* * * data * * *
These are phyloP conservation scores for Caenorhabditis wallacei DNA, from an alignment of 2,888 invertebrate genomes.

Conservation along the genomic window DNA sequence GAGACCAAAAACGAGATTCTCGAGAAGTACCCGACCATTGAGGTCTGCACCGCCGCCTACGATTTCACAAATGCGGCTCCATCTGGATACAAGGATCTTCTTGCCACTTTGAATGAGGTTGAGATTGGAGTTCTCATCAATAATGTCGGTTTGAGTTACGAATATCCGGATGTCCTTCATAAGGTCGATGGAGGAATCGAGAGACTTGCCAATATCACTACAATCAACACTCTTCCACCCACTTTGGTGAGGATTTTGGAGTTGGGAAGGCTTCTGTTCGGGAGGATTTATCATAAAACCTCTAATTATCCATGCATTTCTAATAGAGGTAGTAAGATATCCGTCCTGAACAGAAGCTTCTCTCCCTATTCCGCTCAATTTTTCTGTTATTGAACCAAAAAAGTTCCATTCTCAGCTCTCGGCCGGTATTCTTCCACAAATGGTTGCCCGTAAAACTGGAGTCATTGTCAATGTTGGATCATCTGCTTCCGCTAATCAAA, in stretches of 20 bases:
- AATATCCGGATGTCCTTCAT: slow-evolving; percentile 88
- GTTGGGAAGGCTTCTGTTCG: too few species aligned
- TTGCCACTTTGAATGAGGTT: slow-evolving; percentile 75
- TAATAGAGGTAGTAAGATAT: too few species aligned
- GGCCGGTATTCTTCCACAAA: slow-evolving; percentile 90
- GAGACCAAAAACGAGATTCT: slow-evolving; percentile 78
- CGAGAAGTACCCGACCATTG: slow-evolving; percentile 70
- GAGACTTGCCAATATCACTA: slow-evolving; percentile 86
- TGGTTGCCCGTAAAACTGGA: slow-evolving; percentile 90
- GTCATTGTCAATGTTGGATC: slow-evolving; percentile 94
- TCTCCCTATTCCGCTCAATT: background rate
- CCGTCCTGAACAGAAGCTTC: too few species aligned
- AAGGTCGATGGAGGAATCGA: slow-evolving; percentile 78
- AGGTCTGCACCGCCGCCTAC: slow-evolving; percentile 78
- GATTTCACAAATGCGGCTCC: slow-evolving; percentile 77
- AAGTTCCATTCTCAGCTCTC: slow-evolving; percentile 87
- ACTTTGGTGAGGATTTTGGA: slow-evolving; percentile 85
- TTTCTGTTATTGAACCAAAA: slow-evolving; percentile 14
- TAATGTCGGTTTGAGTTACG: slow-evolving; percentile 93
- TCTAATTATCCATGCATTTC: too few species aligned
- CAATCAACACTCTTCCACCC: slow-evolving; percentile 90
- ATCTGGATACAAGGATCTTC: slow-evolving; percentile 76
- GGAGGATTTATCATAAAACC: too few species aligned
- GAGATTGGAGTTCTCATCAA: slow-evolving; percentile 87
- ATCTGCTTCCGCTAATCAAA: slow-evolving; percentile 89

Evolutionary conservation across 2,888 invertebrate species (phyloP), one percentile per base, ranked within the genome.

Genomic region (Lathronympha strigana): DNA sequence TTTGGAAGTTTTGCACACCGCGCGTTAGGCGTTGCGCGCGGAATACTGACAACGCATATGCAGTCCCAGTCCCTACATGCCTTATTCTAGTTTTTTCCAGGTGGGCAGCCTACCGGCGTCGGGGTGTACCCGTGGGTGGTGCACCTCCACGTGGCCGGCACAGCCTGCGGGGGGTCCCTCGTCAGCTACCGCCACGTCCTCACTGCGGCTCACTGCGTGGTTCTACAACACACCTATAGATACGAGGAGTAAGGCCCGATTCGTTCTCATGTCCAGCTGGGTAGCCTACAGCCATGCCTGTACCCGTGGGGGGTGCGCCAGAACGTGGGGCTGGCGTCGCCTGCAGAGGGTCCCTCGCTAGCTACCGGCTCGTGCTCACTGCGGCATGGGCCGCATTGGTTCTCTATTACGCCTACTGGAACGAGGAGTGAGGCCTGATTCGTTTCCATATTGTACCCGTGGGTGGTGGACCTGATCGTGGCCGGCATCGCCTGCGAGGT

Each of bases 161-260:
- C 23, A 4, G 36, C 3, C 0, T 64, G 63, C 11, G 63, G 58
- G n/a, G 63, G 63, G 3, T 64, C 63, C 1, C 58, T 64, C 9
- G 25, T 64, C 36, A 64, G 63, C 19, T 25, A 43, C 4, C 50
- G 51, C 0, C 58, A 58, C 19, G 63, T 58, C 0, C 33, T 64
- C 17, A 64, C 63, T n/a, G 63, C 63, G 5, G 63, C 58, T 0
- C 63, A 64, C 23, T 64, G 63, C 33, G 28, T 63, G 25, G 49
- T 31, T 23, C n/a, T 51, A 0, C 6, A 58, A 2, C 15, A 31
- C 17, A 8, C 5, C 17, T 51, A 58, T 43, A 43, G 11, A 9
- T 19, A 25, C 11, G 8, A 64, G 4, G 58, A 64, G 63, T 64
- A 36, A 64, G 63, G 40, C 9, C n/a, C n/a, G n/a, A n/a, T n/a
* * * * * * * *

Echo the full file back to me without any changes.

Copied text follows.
These are phyloP conservation scores for Caenorhabditis wallacei DNA, from an alignment of 2,888 invertebrate genomes.

Conservation along the genomic window DNA sequence GAGACCAAAAACGAGATTCTCGAGAAGTACCCGACCATTGAGGTCTGCACCGCCGCCTACGATTTCACAAATGCGGCTCCATCTGGATACAAGGATCTTCTTGCCACTTTGAATGAGGTTGAGATTGGAGTTCTCATCAATAATGTCGGTTTGAGTTACGAATATCCGGATGTCCTTCATAAGGTCGATGGAGGAATCGAGAGACTTGCCAATATCACTACAATCAACACTCTTCCACCCACTTTGGTGAGGATTTTGGAGTTGGGAAGGCTTCTGTTCGGGAGGATTTATCATAAAACCTCTAATTATCCATGCATTTCTAATAGAGGTAGTAAGATATCCGTCCTGAACAGAAGCTTCTCTCCCTATTCCGCTCAATTTTTCTGTTATTGAACCAAAAAAGTTCCATTCTCAGCTCTCGGCCGGTATTCTTCCACAAATGGTTGCCCGTAAAACTGGAGTCATTGTCAATGTTGGATCATCTGCTTCCGCTAATCAAA, in stretches of 20 bases:
- AATATCCGGATGTCCTTCAT: slow-evolving; percentile 88
- GTTGGGAAGGCTTCTGTTCG: too few species aligned
- TTGCCACTTTGAATGAGGTT: slow-evolving; percentile 75
- TAATAGAGGTAGTAAGATAT: too few species aligned
- GGCCGGTATTCTTCCACAAA: slow-evolving; percentile 90
- GAGACCAAAAACGAGATTCT: slow-evolving; percentile 78
- CGAGAAGTACCCGACCATTG: slow-evolving; percentile 70
- GAGACTTGCCAATATCACTA: slow-evolving; percentile 86
- TGGTTGCCCGTAAAACTGGA: slow-evolving; percentile 90
- GTCATTGTCAATGTTGGATC: slow-evolving; percentile 94
- TCTCCCTATTCCGCTCAATT: background rate
- CCGTCCTGAACAGAAGCTTC: too few species aligned
- AAGGTCGATGGAGGAATCGA: slow-evolving; percentile 78
- AGGTCTGCACCGCCGCCTAC: slow-evolving; percentile 78
- GATTTCACAAATGCGGCTCC: slow-evolving; percentile 77
- AAGTTCCATTCTCAGCTCTC: slow-evolving; percentile 87
- ACTTTGGTGAGGATTTTGGA: slow-evolving; percentile 85
- TTTCTGTTATTGAACCAAAA: slow-evolving; percentile 14
- TAATGTCGGTTTGAGTTACG: slow-evolving; percentile 93
- TCTAATTATCCATGCATTTC: too few species aligned
- CAATCAACACTCTTCCACCC: slow-evolving; percentile 90
- ATCTGGATACAAGGATCTTC: slow-evolving; percentile 76
- GGAGGATTTATCATAAAACC: too few species aligned
- GAGATTGGAGTTCTCATCAA: slow-evolving; percentile 87
- ATCTGCTTCCGCTAATCAAA: slow-evolving; percentile 89

Evolutionary conservation across 2,888 invertebrate species (phyloP), one percentile per base, ranked within the genome.

Genomic region (Lathronympha strigana): DNA sequence TTTGGAAGTTTTGCACACCGCGCGTTAGGCGTTGCGCGCGGAATACTGACAACGCATATGCAGTCCCAGTCCCTACATGCCTTATTCTAGTTTTTTCCAGGTGGGCAGCCTACCGGCGTCGGGGTGTACCCGTGGGTGGTGCACCTCCACGTGGCCGGCACAGCCTGCGGGGGGTCCCTCGTCAGCTACCGCCACGTCCTCACTGCGGCTCACTGCGTGGTTCTACAACACACCTATAGATACGAGGAGTAAGGCCCGATTCGTTCTCATGTCCAGCTGGGTAGCCTACAGCCATGCCTGTACCCGTGGGGGGTGCGCCAGAACGTGGGGCTGGCGTCGCCTGCAGAGGGTCCCTCGCTAGCTACCGGCTCGTGCTCACTGCGGCATGGGCCGCATTGGTTCTCTATTACGCCTACTGGAACGAGGAGTGAGGCCTGATTCGTTTCCATATTGTACCCGTGGGTGGTGGACCTGATCGTGGCCGGCATCGCCTGCGAGGT

Each of bases 161-260:
- C 23, A 4, G 36, C 3, C 0, T 64, G 63, C 11, G 63, G 58
- G n/a, G 63, G 63, G 3, T 64, C 63, C 1, C 58, T 64, C 9
- G 25, T 64, C 36, A 64, G 63, C 19, T 25, A 43, C 4, C 50
- G 51, C 0, C 58, A 58, C 19, G 63, T 58, C 0, C 33, T 64
- C 17, A 64, C 63, T n/a, G 63, C 63, G 5, G 63, C 58, T 0
- C 63, A 64, C 23, T 64, G 63, C 33, G 28, T 63, G 25, G 49
- T 31, T 23, C n/a, T 51, A 0, C 6, A 58, A 2, C 15, A 31
- C 17, A 8, C 5, C 17, T 51, A 58, T 43, A 43, G 11, A 9
- T 19, A 25, C 11, G 8, A 64, G 4, G 58, A 64, G 63, T 64
- A 36, A 64, G 63, G 40, C 9, C n/a, C n/a, G n/a, A n/a, T n/a